The Fate of the Royal Savage

In the summer of 1775, the British built two warships at St. John, Quebec, on the outlet of Lake Champlain. That fall, the American forces invading Canada captured the ships and added them to their little fleet on the lake. The largest, a 50-foot topsail...

A Miniature Henry Knox

In Dealings with the Dead (1856), Lucius Manlius Sargent told this anecdote about the Rev. Mather Byles, Sr., a Loyalist minister who stayed in Boston after the siege and became notorious for being unable to resist a pun: He was intimate with General...
From: Boston 1775 on 21 Mar 2014

Searching for Loyalists at Boston Harborfest (part 2)

“No Tax on Tea! A Colonial Tea Debate”[1] The roles the Meeting House educators assign to participants on their way through the door. Blue for Patriots, yellow for Loyalists. Photo by author. On Friday July 5, I returned to the Old South Meeting House...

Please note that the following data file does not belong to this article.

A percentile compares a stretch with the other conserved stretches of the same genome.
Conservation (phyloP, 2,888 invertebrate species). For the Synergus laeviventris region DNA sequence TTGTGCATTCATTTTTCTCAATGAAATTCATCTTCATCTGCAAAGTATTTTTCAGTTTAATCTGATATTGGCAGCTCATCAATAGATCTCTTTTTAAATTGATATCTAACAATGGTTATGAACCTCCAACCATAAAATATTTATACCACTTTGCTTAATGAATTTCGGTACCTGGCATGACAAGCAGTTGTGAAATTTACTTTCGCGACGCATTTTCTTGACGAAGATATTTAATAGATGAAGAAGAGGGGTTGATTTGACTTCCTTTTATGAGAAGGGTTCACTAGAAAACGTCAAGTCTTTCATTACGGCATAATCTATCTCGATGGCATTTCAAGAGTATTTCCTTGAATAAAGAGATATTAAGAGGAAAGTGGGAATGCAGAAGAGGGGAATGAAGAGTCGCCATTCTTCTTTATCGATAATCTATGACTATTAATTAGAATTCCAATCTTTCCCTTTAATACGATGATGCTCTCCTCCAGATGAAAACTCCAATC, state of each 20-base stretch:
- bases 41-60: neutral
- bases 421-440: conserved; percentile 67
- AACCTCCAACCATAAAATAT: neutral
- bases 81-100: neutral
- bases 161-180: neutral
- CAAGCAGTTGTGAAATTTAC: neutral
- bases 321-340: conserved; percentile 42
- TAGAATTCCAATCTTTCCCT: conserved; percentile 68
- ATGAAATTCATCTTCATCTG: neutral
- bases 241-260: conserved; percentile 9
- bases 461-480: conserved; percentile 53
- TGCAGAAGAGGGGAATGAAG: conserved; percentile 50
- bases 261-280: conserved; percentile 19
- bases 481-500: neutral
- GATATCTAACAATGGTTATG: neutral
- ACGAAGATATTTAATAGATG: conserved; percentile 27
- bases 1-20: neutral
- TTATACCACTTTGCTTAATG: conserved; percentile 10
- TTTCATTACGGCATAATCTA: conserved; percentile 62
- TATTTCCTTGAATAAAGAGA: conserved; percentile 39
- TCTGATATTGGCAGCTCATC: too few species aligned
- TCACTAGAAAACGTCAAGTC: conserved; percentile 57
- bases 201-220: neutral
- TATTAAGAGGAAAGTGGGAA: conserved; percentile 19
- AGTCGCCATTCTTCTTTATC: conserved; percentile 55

Paintings of 18th-Century American Families

.1729 John Smibert (American colonial era artist, 1688-1751). The Bermuda GroupFamily portraits are rare in early 18th century British colonial America, perhaps because they were expensive & usually so large, that they required a sizable public...
From: 18th-century American Women on 23 Jun 2013

A Multitude of Others; Aphra Behn’s Tier of Othering in Oroonoko: or, The Royal Slave, A True History

In Aphra Behn’s Oroonoko: or, The Royal Slave, A True History, the concept of the othering of a person or people from one’s own is illustrated through Behn’s opening descriptions of other characters in relation to her own. There are however tiers...
From: Women Writers, 1660-1800 on 11 Mar 2013

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Notes on Post Tags Search

By default, this searches for any categories containing your search term: eg, Tudor will also find Tudors, Tudor History, etc. Check the 'exact' box to restrict searching to categories exactly matching your search. All searches are case-insensitive.

This is a search for tags/categories assigned to blog posts by their authors. The terminology used for post tags varies across different blog platforms, but WordPress tags and categories, Blogspot labels, and Tumblr tags are all included.

This search feature has a number of purposes: